Obama’s UK trade ‘threats’ highlight limited post-EU options

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President Barack Obama's decision to wade into the debate over whether the U.K. should remain in the European Union touched a nerve with pro-"Brexit" London mayor Boris Johnson. However, the U.S. president's remarks on a post-EU trade deal between his country and the U.K. have raised concerns over potential "threats."

Obama made it clear that he hopes the U.K. remains in the European bloc, and more recently has explained that should the U.S. ally leave the EU, hitting on a new free trade agreement could take some time. With negotiations for several deals in the works right now – such as the Trans Pacific Partnership (TPP) and Transatlantic Trade and Investment Partnership (TTIP) – the president said that the U.K. would have to wait its turn for its own agreement.

"It could be five years from now, 10 years from now before we were able to actually get something done," he explained in a BBC interview.

Independent UK's trade options would be limited
He added that the U.K. would have less influence both within Europe and globally should it follow through with the Brexit. He noted that the U.S. wouldn't table negotiations with the EU simply to start talking free trade with a newly independent U.K. The country will hold a referendum on EU membership on June 23.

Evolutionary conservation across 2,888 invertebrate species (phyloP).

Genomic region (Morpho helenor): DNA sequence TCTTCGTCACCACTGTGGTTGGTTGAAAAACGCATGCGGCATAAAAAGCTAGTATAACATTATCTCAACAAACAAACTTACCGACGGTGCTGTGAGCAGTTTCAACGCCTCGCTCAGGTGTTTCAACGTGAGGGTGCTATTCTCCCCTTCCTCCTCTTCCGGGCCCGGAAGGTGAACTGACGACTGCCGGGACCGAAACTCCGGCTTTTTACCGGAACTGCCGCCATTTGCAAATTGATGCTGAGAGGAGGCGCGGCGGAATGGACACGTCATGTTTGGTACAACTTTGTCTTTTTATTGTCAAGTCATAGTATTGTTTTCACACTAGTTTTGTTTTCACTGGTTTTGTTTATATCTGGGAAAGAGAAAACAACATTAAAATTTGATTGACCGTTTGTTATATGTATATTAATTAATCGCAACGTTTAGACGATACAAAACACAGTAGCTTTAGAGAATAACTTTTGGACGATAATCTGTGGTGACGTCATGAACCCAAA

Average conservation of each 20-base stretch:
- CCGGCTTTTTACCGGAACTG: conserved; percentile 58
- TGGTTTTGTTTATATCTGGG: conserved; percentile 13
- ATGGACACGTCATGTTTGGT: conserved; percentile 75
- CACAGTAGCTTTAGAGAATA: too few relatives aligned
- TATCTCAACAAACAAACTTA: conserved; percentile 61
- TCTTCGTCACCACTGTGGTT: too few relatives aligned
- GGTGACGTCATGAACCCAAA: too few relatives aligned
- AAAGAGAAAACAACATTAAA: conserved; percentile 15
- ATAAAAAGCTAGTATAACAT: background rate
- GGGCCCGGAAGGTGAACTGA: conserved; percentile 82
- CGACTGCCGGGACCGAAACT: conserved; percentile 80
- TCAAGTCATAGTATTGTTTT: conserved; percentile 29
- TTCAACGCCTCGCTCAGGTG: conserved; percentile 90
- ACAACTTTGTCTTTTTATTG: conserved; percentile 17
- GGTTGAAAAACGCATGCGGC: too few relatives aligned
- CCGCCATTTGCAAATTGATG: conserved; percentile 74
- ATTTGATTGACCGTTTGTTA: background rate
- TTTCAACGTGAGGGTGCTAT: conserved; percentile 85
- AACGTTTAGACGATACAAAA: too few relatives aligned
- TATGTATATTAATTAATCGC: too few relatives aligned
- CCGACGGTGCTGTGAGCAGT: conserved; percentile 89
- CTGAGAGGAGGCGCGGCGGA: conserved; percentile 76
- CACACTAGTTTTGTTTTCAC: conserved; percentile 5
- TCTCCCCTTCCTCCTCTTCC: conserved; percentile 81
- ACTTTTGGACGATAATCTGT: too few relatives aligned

While Obama's comments certainly angered pro-Brexit politicians such as Johnson and UKIP leader Nigel Farage, the U.K.'s trade options would be limited if it were to leave the EU, according to Reuters. A deal with the EU would be difficult to work out quickly. In addition, British finance minister George Osborne explained that a trade deal similar to the one recently inked between Canada and the EU would lead the U.K. economy to shrink more than 6 percent by 2030.

Trade 'threats' aren't changing any pro-Brexit minds
Despite Obama's "threats" about the U.K.'s place in line for a trade deal should it leave the EU, pro-Brexit politicians aren't budging from their positions. Farage noted that U.S. trade agreements with Canada and Australia took "two years," according to the Financial Times. He stated that to imply such an agreement with the U.K. would take 10 years is "political positioning."

"'No American president would consider giving up as much sovereignty as we have," the UKIP leader stated. "This referendum is about us regaining our independence as a nation and taking back control of our economy, our borders and the 350 million ($511 million) we hand to Brussels each week."

Where the U.K. ends up in the U.S. trade deal queue, what's for certain is that a British exit from the EU would have a substantial effect on global trade. Come June, the international trade landscape could look quite different if Farage, Johnson and their fellow pro-Brexit Britons are successful in convincing the U.K. that their country would be better off outside the EU.